As many of our readers know, the path-breaking social historian Alfred F. Young passed away last November. I learned a lot from Young’s The Shoemaker and the Tea Party: Memory and the American Revolution. I have come to rely on this book in my own work on the memory of a “tea party” that occurred in the small town of Greenwich, NJ in 1774.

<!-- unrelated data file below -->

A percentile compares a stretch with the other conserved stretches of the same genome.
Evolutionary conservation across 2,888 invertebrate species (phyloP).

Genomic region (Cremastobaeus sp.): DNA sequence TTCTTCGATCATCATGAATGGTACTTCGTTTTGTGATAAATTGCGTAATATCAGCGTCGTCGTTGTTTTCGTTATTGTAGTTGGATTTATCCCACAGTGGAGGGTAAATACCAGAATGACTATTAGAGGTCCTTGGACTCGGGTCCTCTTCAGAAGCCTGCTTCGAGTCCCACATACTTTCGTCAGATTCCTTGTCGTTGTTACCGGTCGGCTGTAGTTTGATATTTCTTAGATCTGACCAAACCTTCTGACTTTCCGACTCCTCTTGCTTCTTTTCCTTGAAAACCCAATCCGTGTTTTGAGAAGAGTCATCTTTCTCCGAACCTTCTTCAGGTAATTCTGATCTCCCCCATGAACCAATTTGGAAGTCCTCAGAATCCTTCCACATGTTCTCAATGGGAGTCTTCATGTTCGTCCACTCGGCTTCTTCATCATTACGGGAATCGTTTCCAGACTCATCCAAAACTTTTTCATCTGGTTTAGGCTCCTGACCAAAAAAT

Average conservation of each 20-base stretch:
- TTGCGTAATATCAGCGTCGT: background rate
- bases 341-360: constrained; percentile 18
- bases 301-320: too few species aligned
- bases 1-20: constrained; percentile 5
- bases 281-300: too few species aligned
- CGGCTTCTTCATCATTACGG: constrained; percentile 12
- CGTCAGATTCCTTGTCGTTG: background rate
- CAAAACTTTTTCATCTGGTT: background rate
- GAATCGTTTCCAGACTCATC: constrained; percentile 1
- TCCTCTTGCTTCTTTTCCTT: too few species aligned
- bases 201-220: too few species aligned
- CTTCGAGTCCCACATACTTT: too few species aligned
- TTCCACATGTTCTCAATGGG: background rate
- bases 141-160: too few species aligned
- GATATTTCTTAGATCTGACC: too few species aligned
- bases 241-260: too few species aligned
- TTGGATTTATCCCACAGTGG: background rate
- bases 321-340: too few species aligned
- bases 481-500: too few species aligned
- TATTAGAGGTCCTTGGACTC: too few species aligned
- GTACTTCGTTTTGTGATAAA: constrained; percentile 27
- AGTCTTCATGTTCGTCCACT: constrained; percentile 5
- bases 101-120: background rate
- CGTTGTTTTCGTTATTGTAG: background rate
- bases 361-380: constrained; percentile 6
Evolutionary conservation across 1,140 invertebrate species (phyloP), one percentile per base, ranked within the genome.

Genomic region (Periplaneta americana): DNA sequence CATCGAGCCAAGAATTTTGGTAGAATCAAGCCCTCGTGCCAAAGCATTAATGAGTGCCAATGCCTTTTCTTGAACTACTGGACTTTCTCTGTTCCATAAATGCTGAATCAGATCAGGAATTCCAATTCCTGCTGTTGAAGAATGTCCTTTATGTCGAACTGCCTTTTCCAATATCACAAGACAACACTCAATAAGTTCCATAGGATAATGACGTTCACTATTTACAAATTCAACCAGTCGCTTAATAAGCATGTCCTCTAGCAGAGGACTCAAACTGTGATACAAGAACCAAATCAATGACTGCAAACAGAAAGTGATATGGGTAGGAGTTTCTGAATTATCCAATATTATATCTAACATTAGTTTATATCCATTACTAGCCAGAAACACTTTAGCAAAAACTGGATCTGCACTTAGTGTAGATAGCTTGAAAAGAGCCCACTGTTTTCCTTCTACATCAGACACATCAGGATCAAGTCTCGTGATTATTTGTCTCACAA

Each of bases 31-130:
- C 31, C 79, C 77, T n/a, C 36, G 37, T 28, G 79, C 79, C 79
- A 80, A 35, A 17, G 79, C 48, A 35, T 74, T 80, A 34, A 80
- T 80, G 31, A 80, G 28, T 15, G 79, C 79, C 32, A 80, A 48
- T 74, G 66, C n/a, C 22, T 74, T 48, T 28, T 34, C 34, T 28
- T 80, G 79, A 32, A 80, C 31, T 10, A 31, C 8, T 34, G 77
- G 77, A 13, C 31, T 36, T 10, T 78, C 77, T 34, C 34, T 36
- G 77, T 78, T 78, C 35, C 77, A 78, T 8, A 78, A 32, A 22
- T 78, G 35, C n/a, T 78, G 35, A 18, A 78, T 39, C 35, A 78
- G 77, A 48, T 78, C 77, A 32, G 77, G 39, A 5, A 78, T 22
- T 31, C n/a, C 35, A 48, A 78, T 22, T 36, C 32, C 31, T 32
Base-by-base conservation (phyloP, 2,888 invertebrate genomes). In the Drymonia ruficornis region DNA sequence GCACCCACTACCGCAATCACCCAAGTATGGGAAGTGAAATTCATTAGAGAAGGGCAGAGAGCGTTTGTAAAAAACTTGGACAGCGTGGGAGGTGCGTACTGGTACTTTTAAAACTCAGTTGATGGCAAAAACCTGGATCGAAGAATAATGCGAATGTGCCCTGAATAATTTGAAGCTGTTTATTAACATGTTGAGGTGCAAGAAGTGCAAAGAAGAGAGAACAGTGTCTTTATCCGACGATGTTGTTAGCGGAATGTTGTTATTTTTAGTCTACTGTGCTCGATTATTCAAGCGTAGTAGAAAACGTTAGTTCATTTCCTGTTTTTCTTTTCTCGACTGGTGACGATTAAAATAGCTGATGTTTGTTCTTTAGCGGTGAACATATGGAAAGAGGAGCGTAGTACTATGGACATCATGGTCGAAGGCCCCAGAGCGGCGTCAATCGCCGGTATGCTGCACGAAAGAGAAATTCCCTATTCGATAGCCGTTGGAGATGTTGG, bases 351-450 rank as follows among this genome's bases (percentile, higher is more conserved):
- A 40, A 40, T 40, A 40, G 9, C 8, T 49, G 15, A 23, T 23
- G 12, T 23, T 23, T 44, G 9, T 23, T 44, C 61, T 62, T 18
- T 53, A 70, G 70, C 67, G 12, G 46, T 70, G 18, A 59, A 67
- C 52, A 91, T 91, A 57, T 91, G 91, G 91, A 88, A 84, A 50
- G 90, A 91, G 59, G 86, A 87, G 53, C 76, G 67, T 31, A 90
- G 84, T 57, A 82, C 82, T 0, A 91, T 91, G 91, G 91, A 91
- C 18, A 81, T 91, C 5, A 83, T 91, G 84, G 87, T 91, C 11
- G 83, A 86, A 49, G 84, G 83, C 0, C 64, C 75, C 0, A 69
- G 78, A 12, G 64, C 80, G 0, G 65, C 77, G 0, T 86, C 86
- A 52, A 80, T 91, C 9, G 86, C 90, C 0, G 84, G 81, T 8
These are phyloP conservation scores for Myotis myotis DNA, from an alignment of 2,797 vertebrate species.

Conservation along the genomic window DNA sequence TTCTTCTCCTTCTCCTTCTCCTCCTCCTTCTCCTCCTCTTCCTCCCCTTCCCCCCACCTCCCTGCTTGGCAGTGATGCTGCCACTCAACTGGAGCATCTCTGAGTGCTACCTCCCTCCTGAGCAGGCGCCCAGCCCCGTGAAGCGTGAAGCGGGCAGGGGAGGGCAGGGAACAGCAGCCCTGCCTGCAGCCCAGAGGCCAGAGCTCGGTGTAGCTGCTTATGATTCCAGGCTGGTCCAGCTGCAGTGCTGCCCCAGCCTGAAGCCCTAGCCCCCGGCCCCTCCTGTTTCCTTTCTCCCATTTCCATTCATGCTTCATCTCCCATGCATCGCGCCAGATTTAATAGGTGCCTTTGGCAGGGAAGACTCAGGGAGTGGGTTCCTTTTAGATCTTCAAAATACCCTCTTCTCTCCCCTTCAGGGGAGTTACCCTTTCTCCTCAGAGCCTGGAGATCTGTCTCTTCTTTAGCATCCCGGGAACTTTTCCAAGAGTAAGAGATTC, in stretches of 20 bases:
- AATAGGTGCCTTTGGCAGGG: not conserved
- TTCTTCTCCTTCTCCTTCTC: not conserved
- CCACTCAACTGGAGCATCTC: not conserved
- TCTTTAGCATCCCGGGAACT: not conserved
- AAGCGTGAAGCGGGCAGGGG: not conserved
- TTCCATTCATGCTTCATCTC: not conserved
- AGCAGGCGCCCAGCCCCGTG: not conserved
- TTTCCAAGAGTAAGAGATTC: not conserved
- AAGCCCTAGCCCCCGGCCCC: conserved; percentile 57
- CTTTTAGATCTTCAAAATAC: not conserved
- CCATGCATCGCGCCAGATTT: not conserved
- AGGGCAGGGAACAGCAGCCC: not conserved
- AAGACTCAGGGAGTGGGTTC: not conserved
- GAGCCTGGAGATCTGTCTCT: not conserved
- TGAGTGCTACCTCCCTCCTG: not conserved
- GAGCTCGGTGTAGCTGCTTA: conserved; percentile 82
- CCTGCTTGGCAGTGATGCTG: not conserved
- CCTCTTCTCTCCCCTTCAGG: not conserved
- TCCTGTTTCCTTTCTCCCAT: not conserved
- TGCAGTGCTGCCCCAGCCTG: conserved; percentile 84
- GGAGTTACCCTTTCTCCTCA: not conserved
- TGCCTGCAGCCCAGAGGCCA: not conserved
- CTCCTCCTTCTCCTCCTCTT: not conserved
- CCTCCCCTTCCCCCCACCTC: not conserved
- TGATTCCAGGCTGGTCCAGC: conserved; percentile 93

To understand why Young spent so many years between his first big book on New York political parties and the publication of the biography of George Roberts Twelves Hewes, one has to appreciate that he was an eminently giving person who devoted himself to helping others — tirelessly reading drafts of essays and dissertation chapters, responding to questions from those he had never met, and pushing young scholars to contribute to volumes of original essays on American radicalism. This made him “the dean of artisan studies,” as one historian put it some years ago. In this vital role as network builder, gatekeeper, and facilitator-in-chief, he poured himself into searching out new work that ran against the grain and could be brought together for volumes on American radicalism. In the first, Dissent: Explorations in the History of American Radicalism (1968), Young showcased the work of young scholars bucking the consensus tide. In the second, The American Revolution: Explorations in the History of American Radicalism (1976), twelve essays covered the experiences of revolutionary women, Native American, African Americans, religious radicals, agrarian rebels, and urban mobs. In the third, Beyond the American Revolution: Explorations in the History of American Radicalism (1993), ten essayists reflected broadly on the impact of the Revolution.